We are all invited to share on Step 3. The steps are our blueprint for living sober lives
*** Step 3 ***
“Made a decision to turn our will and our lives over to the care of God as we understood God.”
This step is listed in Chapter 5, How it Works, from the book, “Alcoholics Anonymous” (affectionately known as the Big Book) (see p. 59). There’s more in Chapter 5, starting on p. 60. And there’s even more about it in the book, Twelve Steps and Twelve Traditions.
*** Where to get the books, Alcoholics Anonymous and Twelve Steps and Twelve Traditions ***
You can find these books at many f2f AA meetings; you can order them online from many places. And they are available from the AA General Service office, to read online, in English, French, and Spanish. See www.aa.org
I initially had a hard time with this step because of conflicting feelings about religion. However, this step isn’t meant to be a religious obligation; it’s meant to help alcoholics rely on something other than themselves to help them abstain from drinking alcohol. There are several ways I have used this step to make changes in my life.
I began to distinguish between what is in my control and what isn’t. I often covered up feelings of being out of control by attempting to control everything in my life. Including my own drinking ( how’d that work – NOT) Sometimes I drank to forget painful things in my life that were beyond my control. One way I have learned to use step three is to ask myself “ Do I have control over what is upsetting me ?” Learning to let go of things that are beyond my control has helped me to reduce the desire to drink.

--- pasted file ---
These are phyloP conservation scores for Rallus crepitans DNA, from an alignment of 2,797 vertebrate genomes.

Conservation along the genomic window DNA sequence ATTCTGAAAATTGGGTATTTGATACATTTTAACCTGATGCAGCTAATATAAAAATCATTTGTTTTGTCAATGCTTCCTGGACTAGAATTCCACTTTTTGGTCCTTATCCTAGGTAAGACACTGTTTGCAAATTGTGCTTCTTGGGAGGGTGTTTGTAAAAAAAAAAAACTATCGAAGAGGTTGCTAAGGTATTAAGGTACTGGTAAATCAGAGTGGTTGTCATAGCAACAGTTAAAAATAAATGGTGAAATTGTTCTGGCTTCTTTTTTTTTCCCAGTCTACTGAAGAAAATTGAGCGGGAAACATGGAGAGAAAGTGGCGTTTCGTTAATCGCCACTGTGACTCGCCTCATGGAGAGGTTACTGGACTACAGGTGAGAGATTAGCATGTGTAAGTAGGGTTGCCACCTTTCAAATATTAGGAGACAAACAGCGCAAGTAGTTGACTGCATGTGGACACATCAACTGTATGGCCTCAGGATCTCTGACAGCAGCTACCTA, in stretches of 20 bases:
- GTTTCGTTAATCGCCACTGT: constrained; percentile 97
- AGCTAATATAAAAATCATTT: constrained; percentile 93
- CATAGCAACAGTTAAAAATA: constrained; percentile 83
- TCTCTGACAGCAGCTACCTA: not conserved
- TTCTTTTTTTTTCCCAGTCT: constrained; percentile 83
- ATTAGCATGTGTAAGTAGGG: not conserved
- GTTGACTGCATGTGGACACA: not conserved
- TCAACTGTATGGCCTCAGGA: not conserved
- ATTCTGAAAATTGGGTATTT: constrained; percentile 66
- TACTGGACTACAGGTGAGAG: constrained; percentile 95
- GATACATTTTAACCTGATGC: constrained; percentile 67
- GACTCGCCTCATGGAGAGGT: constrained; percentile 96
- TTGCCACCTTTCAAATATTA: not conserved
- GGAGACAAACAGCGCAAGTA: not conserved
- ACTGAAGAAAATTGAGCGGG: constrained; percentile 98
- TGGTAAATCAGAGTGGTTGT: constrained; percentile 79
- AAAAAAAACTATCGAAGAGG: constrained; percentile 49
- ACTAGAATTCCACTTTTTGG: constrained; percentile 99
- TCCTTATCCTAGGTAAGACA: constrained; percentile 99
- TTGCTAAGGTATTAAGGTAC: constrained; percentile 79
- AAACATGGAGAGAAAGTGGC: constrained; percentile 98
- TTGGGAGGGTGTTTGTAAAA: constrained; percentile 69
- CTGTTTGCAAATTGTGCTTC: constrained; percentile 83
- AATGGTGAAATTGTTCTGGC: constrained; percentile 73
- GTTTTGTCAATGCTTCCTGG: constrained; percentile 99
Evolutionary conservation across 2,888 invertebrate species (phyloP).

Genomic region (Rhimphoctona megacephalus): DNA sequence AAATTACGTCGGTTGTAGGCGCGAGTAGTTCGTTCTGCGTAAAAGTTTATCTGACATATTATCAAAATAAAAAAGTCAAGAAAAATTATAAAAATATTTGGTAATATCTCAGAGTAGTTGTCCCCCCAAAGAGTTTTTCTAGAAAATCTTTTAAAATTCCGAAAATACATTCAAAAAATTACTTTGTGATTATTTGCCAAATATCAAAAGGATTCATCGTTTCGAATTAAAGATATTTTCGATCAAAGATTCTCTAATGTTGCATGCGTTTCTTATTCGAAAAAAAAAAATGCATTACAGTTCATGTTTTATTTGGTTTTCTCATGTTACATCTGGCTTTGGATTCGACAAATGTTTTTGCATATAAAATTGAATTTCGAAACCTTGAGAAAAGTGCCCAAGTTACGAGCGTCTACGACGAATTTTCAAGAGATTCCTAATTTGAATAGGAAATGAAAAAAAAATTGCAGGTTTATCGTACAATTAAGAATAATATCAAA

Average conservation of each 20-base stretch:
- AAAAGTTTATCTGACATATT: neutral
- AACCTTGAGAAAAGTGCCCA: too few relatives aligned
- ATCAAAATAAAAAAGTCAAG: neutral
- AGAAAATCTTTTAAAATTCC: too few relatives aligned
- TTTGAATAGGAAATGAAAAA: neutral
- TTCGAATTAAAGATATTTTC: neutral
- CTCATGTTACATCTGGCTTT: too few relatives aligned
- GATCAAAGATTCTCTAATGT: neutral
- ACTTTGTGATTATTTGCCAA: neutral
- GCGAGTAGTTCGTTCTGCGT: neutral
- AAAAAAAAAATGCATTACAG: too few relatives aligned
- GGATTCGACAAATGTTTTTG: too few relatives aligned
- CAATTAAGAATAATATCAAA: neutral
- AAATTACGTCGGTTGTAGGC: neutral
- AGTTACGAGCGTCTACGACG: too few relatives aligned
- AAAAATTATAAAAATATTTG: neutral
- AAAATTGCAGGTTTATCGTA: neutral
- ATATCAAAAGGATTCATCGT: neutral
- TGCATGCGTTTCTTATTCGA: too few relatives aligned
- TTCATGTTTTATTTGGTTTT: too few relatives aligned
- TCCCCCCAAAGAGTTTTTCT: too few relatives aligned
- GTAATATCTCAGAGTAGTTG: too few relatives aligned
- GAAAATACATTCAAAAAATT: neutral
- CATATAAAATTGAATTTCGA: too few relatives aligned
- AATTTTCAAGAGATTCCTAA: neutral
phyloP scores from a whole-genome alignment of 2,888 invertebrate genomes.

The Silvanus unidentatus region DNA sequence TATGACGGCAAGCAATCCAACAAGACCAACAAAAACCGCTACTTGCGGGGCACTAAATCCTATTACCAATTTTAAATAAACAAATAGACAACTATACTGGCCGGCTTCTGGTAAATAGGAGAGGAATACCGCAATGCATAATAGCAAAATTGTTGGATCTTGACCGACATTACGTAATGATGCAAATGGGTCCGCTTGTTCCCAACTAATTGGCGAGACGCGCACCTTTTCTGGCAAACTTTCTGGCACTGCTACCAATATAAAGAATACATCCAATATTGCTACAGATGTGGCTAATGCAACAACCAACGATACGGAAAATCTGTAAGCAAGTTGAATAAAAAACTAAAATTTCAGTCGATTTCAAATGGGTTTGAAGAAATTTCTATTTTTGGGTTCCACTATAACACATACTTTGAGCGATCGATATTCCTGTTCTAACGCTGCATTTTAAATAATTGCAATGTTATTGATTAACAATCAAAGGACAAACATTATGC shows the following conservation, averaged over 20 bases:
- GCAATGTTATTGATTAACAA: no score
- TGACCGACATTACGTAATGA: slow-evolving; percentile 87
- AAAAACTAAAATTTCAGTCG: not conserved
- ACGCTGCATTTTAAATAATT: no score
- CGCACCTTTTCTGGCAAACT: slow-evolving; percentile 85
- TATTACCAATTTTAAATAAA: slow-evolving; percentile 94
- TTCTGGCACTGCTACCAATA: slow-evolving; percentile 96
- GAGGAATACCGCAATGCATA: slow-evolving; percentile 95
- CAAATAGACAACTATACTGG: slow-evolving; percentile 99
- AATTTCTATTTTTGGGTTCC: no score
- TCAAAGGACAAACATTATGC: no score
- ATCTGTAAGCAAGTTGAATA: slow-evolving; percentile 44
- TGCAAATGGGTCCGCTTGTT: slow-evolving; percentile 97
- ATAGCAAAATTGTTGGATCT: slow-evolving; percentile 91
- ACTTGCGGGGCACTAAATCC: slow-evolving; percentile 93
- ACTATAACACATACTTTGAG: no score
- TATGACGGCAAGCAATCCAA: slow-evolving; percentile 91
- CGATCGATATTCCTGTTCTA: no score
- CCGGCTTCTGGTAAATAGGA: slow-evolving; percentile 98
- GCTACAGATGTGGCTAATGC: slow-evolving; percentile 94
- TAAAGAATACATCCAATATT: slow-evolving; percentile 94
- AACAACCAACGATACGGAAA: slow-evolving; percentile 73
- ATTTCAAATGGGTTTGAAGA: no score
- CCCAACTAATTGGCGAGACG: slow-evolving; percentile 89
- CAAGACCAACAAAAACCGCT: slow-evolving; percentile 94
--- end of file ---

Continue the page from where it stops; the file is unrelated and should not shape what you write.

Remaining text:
I learned to cultivate a positive attitude. The feelings behind my alcoholic addiction are painful; frustrating or angry. I often drank to not feel them, By learning to turn my feelings over to some sort of higher power, (for me it started as the rooms and the fellowship) I began to feel more capable of dealing with life’s challenges. This step helped me to learn to be more open to guidance. Listening to other AAs share solutions helped open my closed mind and become more willing. Learning to share my “issues” with other alcoholics and then the larger world and listen to the suggestions given have proven themselves time and time again. The more I practice this the easier it gets.
Step 3 suggests that the alcoholic should be open to help from whatever source it comes from, because whatever higher power (including my own best vision of myself) I am working with, might be directing me towards better behavior. A friend once shared with something with me that I would like to share with you. She used to have resentments towards people she thought she was supposed to be counting on, until she realized that she always received the help she needed, just not from the source she thought it should come from. Once she realized that it became easier to be grateful and receive the care of ….her higher power. It’s true for me as well. Many times the person I thought would be there to help, can’t – but there has always been someone else to step up. It’s simply amazing when I look back over events. Try it sometime when you’re not feeling grateful. (LOL)
The meeting is now open, and as always if you have a burning desire to share something, this is the place to bring it.
Thank you for all the birthday wishes, 21 years is an amazing gift, ONE DAY AT A TIME.